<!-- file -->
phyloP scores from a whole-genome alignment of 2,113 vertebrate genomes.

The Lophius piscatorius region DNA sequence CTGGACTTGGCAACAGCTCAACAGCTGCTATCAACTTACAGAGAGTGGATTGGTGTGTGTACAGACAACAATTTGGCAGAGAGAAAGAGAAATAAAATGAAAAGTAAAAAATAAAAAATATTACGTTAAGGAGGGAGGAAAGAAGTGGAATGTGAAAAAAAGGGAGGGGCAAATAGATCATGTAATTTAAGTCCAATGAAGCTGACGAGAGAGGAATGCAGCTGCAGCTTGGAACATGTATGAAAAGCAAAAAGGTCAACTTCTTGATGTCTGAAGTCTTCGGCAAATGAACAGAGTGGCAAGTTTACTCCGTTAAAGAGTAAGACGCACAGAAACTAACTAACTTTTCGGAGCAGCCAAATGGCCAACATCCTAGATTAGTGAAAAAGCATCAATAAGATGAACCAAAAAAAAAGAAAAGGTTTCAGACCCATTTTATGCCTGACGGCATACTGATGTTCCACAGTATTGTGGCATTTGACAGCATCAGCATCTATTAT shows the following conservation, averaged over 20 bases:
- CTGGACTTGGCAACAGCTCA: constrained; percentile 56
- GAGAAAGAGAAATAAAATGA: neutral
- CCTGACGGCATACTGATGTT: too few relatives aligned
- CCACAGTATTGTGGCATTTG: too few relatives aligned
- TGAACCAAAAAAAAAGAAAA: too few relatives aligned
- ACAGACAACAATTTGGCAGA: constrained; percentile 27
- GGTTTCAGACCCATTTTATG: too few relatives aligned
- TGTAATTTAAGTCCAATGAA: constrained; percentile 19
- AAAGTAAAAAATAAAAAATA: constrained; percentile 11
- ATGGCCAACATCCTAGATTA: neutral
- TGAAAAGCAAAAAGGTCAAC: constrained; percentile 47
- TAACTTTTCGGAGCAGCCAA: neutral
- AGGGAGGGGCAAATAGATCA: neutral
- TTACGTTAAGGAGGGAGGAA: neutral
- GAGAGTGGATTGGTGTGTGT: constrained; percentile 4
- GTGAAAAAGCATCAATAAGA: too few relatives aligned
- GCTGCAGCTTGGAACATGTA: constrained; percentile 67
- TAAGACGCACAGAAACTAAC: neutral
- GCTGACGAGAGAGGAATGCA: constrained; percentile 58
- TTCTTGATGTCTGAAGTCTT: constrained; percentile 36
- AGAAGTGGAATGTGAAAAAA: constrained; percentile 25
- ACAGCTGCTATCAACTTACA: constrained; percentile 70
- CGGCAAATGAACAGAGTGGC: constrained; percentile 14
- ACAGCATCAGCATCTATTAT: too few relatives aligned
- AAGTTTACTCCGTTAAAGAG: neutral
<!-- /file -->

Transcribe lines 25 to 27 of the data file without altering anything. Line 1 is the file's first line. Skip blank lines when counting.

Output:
- CGGCAAATGAACAGAGTGGC: constrained; percentile 14
- ACAGCATCAGCATCTATTAT: too few relatives aligned
- AAGTTTACTCCGTTAAAGAG: neutral